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Without further delay, I give you A. F. Stewart!
A. F. Stewart
Some thoughts on writing and publishing
I have always loved books and have been scribbling stories and poems since I could pick up a crayon to write. I gained an interest in fantasy and sci-fi young, when I found short stories by Ray Bradbury and Harlan Ellison in Scholastic (a Canadian publishing company for children) magazines. My love of all things fantastic was firmly established when I saw Star Wars at age ten and then discovered comic book writers like Frank Miller and Neil Gaiman; there was no turning back after that. What intrigues me most about writing fantasy is the whole “what if” factor. I like to ask and answer the questions of a supernatural world existing just beyond our own. Who, or what, would live there and what would their lives be like? And since I’ve always thought tragedy makes a more memorable story, I gravitate to the darker aspects of fantasy in my writing.
The idea of writing as a career came slowly. I dabbled with the notion, writing my first book (as yet unpublished) and sending a few stories in to contests and magazines, but life got in the way of writing as a serious pursuit. Then I found the concept of self-publishing. I thought “why not?” I could see if readers would be interested in my work and test the waters of the writing world. I self-published a book or two of poetry and story collections and began marketing the books. That’s when I discovered the whole “traditional vs. self published" controversy.
Now, I think the whole debate is silly. The fact is there are advantages to being traditionally published, but it is an exclusive club, hard to break into to, even if you are talented. And some well-written books just have little or no chance of being accepted by a publisher because they are not that commercially viable. Self-publishing is not a rival for the traditionally published; it is just another option for some authors.
The worst argument against self-publishing is the “all self-published books are bad” nonsense. Of course bad books get self-published, but so do good books. And you can say the same thing about traditionally published books. One advantage with self-published books is that it is easier to find online excerpts to weed out the bad from the good. I’ve reviewed several excellent independently published books on my blog (http://afstewartblog.blogspot.com/).
I’ve also found the independent writing community very supportive and they’ve received my writing efforts positively. Their encouraging feedback was one of the reasons I decided to publish my vampire horror novella, Chronicles of the Undead.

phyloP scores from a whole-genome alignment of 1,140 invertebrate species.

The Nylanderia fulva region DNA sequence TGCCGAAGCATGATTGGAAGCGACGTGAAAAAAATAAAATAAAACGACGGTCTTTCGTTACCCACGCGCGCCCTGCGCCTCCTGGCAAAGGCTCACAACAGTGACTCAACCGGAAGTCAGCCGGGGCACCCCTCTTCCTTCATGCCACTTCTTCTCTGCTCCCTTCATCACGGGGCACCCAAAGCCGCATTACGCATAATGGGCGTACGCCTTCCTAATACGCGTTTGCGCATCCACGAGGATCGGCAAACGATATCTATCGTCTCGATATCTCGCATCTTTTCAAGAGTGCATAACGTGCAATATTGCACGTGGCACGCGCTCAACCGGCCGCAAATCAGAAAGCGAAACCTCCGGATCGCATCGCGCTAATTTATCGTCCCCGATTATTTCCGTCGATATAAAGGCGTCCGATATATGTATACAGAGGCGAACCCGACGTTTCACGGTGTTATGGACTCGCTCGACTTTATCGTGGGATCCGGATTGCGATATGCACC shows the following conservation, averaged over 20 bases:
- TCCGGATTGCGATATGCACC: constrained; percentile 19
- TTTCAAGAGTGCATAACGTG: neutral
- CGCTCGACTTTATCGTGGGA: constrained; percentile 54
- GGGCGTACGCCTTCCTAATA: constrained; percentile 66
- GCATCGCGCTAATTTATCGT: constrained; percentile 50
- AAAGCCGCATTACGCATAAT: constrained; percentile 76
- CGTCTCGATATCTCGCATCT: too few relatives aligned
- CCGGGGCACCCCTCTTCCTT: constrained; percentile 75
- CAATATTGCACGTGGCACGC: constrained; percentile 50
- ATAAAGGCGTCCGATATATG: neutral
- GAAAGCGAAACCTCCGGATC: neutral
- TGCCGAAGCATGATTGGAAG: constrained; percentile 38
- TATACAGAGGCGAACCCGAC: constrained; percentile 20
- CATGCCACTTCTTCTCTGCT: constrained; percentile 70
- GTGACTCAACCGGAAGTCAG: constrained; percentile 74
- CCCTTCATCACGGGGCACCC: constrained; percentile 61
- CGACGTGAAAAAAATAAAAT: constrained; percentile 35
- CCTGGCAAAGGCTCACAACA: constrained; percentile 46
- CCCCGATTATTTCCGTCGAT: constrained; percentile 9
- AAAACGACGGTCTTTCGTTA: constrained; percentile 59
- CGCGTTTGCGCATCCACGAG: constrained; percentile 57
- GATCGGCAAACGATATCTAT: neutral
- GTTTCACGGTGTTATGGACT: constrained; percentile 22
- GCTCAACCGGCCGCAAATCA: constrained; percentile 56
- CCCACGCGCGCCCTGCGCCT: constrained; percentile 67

The book came about one day when the thought occurred to me, “what would happen if someone found out their neighbors weren’t what they seemed?” My mind went straight to the paranormal and I thought, “what if they were vampires, what would happen?”
I played with those ideas, setting the whole story in Georgian England (between the years 1795 and 1825) in the city of London. Then I got my brilliant (or ill-advised, depending on how you look at it) idea of writing the book as diary entries, from the point of view of three different members of the same family. It sounded good at the time, but I had no idea how complex it would be to write a novella length book of journal entries without a word of dialogue.
I started with the research, studying the historical facts, lifestyle, and calendar dates of both eighteenth century Georgian England and Regency England, and examining the folklore of vampires. Then I had to find the voices and motivation of three characters (including one intractable character) and work out the intricacies of the linked plotline that spanned decades. And all that before I even started trying to write enough diary entries to create a 168 page book. It was a challenge, but I think it turned out well.
Here’s the book blurb:
Chronicles of the Undead
Three generations of one family share their intimacies with the world of the vampire. Inside the personal journals of the Harrington family, a dark and dangerous odyssey unfolds. Three members of this tormented family, Samuel, his son Edmund, and Edmund’s daughter Charlotte, struggle during the 18th and 19th century in London, England, as the lives of this family intersects with supernatural forces. Two intriguing vampires befriend, manipulate and play with all three souls, altering their lives forever.
Their fears, private confidences and weaknesses are revealed as one selfish act ends in horrific tragedy, with far-reaching consequences.
Who succumbs to the seduction and danger of the vampire? Who grapples to combat the evil influence that permeates their lives?
You can find all my books (and some free excerpts) on my website: